Rafales to the fore as India, France conduct air exercises in Rajasthan
India and France have embarked on a joint air exercise in the western Indian state of Rajasthan. Codenamed Desert Knight-21, the venture is viewed as an important milestone in the military-commercial engagement between the two countries.
According to Indian Air Force (IAF) officials, the aim of the exercise in which India and France will deploy fighters, transport planes and mid-air refuelling aircraft over five days, is to provide operational exposure and share best practices with a view to enhancing combat capabilities.
"The French side will participate with Rafale, Airbus A330 Multi-Role Tanker Transport, A-400M Tactical Transport aircraft," the IAF said in a statement, adding around 175 French personnel will take part in the exercise.
The French detachment for Desert Knight-21 is deployed in Asia as part of its Skyros Deployment and is transiting through India.
"As the two detachments commence their air exchange, they will put into practice operational experience gained across terrains and spectrums and endeavour to exchange ideas and best practices to enhance interoperability," said the IAF, while announcing the line-up of aircraft taking part in the war games.
The exercise is taking place at a time when India and China are locked in a tense border row in the eastern Ladakh sector in the Himalayan region, which is described as the biggest military confrontation in nearly five decades.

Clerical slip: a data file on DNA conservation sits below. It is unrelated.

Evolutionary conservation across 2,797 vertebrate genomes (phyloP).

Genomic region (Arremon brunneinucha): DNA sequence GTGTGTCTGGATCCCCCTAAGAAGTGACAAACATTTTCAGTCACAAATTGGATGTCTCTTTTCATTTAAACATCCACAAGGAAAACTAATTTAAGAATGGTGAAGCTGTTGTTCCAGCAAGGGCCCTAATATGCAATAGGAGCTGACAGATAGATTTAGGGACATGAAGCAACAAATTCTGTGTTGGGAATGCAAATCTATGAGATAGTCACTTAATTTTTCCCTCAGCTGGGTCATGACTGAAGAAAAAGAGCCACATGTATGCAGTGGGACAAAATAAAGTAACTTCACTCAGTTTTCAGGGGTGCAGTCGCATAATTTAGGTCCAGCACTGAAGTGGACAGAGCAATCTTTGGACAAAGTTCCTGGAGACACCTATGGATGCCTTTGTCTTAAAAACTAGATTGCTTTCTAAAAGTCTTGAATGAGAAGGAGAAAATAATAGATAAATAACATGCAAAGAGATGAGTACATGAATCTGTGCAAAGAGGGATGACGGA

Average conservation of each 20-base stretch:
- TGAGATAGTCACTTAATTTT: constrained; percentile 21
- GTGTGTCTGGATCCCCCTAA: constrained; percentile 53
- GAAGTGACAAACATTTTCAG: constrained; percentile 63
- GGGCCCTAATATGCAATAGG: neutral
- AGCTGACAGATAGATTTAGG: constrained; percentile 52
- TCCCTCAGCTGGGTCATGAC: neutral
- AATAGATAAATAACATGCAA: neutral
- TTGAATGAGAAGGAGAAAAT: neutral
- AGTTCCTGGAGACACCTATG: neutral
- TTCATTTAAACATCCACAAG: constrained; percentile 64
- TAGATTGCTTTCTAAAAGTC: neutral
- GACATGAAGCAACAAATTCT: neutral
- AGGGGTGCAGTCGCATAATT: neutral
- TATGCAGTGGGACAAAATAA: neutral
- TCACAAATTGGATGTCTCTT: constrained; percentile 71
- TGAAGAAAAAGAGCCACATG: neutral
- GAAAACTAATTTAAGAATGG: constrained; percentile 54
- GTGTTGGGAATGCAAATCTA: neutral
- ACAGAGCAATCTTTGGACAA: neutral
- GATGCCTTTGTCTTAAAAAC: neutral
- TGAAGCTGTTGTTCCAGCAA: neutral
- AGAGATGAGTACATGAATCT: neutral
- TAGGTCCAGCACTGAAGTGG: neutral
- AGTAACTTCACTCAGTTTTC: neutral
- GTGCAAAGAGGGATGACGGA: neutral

“With its fantastic electronic warfare suite and manoeuvrability, the Rafale will be able use mountainous terrain in Tibet to its advantage and blind the enemy before India's strike aircraft penetrate hostile airspace to carry out their missions,” former Chief of Air Staff Marshal B S Dhanoa, said in a recent interview.
France has been one of India's steadfast materiel suppliers for decades.
The Rafale fighter has been of huge significance. “Its induction has added to the operational punch of the IAF. This will give India air superiority apart from the fact that it enhances its air defence,” Happymon Jacob, an international relations expert, told RFI.
Operational experience gained
The first batch of five Rafale combat jets, manufactured by French aerospace company Dassault Aviation, arrived at the Ambala air base in the northern state of Haryana last July.
At the height of the coronavirus pandemic, France's Defence Minister Florence Parly made a whirlwind visit to India for the induction.
India has agreed with the French government to purchase 36 new Rafale fighter jets in a deal worth nearly €8 billion. The delivery of three jets later this month will take the number of Rafales in the IAF's inventory to 11.
The Rafale is considered to be one of the finest fighter planes in the world, and is described as an "omnirole" aircraft that can take up several missions on a single flight.
The Rafale jets will also take part in this year's Republic Day flypast.